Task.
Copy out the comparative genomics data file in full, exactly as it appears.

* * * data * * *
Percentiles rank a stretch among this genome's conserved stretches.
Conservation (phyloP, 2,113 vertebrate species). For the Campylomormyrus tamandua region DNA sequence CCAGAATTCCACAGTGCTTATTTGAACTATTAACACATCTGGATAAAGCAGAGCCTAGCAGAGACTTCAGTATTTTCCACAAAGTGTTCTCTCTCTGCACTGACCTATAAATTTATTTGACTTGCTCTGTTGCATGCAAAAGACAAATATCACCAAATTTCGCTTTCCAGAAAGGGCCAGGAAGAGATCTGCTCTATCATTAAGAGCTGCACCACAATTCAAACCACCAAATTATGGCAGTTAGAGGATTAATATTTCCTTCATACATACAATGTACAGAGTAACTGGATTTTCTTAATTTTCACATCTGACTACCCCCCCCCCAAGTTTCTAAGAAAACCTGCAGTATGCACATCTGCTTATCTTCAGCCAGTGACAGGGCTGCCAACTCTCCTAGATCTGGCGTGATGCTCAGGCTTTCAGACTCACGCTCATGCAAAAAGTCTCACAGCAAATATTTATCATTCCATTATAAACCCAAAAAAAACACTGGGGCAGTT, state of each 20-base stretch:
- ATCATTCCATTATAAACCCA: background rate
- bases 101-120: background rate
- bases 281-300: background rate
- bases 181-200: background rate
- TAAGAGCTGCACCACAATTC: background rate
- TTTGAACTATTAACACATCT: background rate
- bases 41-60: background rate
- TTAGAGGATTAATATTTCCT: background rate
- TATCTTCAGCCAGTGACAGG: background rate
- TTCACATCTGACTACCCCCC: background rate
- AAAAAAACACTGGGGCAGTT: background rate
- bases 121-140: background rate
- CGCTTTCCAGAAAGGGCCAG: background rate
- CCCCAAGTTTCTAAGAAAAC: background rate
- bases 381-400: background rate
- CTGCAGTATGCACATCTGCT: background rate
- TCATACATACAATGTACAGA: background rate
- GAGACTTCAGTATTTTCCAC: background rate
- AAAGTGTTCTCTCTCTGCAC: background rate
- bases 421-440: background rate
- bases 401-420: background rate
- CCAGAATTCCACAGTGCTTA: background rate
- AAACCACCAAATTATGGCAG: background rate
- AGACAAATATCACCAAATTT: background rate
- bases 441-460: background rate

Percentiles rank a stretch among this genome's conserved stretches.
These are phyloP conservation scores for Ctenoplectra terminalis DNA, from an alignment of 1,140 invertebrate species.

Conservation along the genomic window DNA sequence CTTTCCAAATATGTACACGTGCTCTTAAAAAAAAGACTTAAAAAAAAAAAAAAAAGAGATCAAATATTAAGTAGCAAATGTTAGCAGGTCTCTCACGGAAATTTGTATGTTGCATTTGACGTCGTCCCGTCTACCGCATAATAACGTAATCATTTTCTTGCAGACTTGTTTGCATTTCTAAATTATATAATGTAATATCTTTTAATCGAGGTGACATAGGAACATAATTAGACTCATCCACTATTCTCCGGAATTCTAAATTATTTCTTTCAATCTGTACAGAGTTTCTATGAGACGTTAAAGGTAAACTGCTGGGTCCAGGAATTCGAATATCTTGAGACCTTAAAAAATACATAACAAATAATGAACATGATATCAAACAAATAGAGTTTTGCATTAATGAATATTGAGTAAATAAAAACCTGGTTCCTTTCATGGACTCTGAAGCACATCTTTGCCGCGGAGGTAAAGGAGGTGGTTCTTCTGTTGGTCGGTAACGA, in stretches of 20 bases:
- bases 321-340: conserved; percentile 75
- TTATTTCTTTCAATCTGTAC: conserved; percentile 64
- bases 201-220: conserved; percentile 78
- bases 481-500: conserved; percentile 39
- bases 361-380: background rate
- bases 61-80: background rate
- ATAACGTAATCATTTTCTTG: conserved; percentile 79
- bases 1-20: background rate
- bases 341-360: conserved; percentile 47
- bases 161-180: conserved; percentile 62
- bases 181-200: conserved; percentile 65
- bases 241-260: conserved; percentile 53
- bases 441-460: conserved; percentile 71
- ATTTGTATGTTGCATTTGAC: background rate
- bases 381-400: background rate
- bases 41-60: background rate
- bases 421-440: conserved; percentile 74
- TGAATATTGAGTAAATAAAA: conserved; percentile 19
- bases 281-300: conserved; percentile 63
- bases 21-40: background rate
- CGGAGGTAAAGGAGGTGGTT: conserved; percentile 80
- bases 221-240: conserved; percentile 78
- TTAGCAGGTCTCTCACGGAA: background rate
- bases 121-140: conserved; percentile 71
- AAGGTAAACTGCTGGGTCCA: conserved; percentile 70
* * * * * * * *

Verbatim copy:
Percentiles rank a stretch among this genome's conserved stretches.
Conservation (phyloP, 2,113 vertebrate species). For the Campylomormyrus tamandua region DNA sequence CCAGAATTCCACAGTGCTTATTTGAACTATTAACACATCTGGATAAAGCAGAGCCTAGCAGAGACTTCAGTATTTTCCACAAAGTGTTCTCTCTCTGCACTGACCTATAAATTTATTTGACTTGCTCTGTTGCATGCAAAAGACAAATATCACCAAATTTCGCTTTCCAGAAAGGGCCAGGAAGAGATCTGCTCTATCATTAAGAGCTGCACCACAATTCAAACCACCAAATTATGGCAGTTAGAGGATTAATATTTCCTTCATACATACAATGTACAGAGTAACTGGATTTTCTTAATTTTCACATCTGACTACCCCCCCCCCAAGTTTCTAAGAAAACCTGCAGTATGCACATCTGCTTATCTTCAGCCAGTGACAGGGCTGCCAACTCTCCTAGATCTGGCGTGATGCTCAGGCTTTCAGACTCACGCTCATGCAAAAAGTCTCACAGCAAATATTTATCATTCCATTATAAACCCAAAAAAAACACTGGGGCAGTT, state of each 20-base stretch:
- ATCATTCCATTATAAACCCA: background rate
- bases 101-120: background rate
- bases 281-300: background rate
- bases 181-200: background rate
- TAAGAGCTGCACCACAATTC: background rate
- TTTGAACTATTAACACATCT: background rate
- bases 41-60: background rate
- TTAGAGGATTAATATTTCCT: background rate
- TATCTTCAGCCAGTGACAGG: background rate
- TTCACATCTGACTACCCCCC: background rate
- AAAAAAACACTGGGGCAGTT: background rate
- bases 121-140: background rate
- CGCTTTCCAGAAAGGGCCAG: background rate
- CCCCAAGTTTCTAAGAAAAC: background rate
- bases 381-400: background rate
- CTGCAGTATGCACATCTGCT: background rate
- TCATACATACAATGTACAGA: background rate
- GAGACTTCAGTATTTTCCAC: background rate
- AAAGTGTTCTCTCTCTGCAC: background rate
- bases 421-440: background rate
- bases 401-420: background rate
- CCAGAATTCCACAGTGCTTA: background rate
- AAACCACCAAATTATGGCAG: background rate
- AGACAAATATCACCAAATTT: background rate
- bases 441-460: background rate

Percentiles rank a stretch among this genome's conserved stretches.
These are phyloP conservation scores for Ctenoplectra terminalis DNA, from an alignment of 1,140 invertebrate species.

Conservation along the genomic window DNA sequence CTTTCCAAATATGTACACGTGCTCTTAAAAAAAAGACTTAAAAAAAAAAAAAAAAGAGATCAAATATTAAGTAGCAAATGTTAGCAGGTCTCTCACGGAAATTTGTATGTTGCATTTGACGTCGTCCCGTCTACCGCATAATAACGTAATCATTTTCTTGCAGACTTGTTTGCATTTCTAAATTATATAATGTAATATCTTTTAATCGAGGTGACATAGGAACATAATTAGACTCATCCACTATTCTCCGGAATTCTAAATTATTTCTTTCAATCTGTACAGAGTTTCTATGAGACGTTAAAGGTAAACTGCTGGGTCCAGGAATTCGAATATCTTGAGACCTTAAAAAATACATAACAAATAATGAACATGATATCAAACAAATAGAGTTTTGCATTAATGAATATTGAGTAAATAAAAACCTGGTTCCTTTCATGGACTCTGAAGCACATCTTTGCCGCGGAGGTAAAGGAGGTGGTTCTTCTGTTGGTCGGTAACGA, in stretches of 20 bases:
- bases 321-340: conserved; percentile 75
- TTATTTCTTTCAATCTGTAC: conserved; percentile 64
- bases 201-220: conserved; percentile 78
- bases 481-500: conserved; percentile 39
- bases 361-380: background rate
- bases 61-80: background rate
- ATAACGTAATCATTTTCTTG: conserved; percentile 79
- bases 1-20: background rate
- bases 341-360: conserved; percentile 47
- bases 161-180: conserved; percentile 62
- bases 181-200: conserved; percentile 65
- bases 241-260: conserved; percentile 53
- bases 441-460: conserved; percentile 71
- ATTTGTATGTTGCATTTGAC: background rate
- bases 381-400: background rate
- bases 41-60: background rate
- bases 421-440: conserved; percentile 74
- TGAATATTGAGTAAATAAAA: conserved; percentile 19
- bases 281-300: conserved; percentile 63
- bases 21-40: background rate
- CGGAGGTAAAGGAGGTGGTT: conserved; percentile 80
- bases 221-240: conserved; percentile 78
- TTAGCAGGTCTCTCACGGAA: background rate
- bases 121-140: conserved; percentile 71
- AAGGTAAACTGCTGGGTCCA: conserved; percentile 70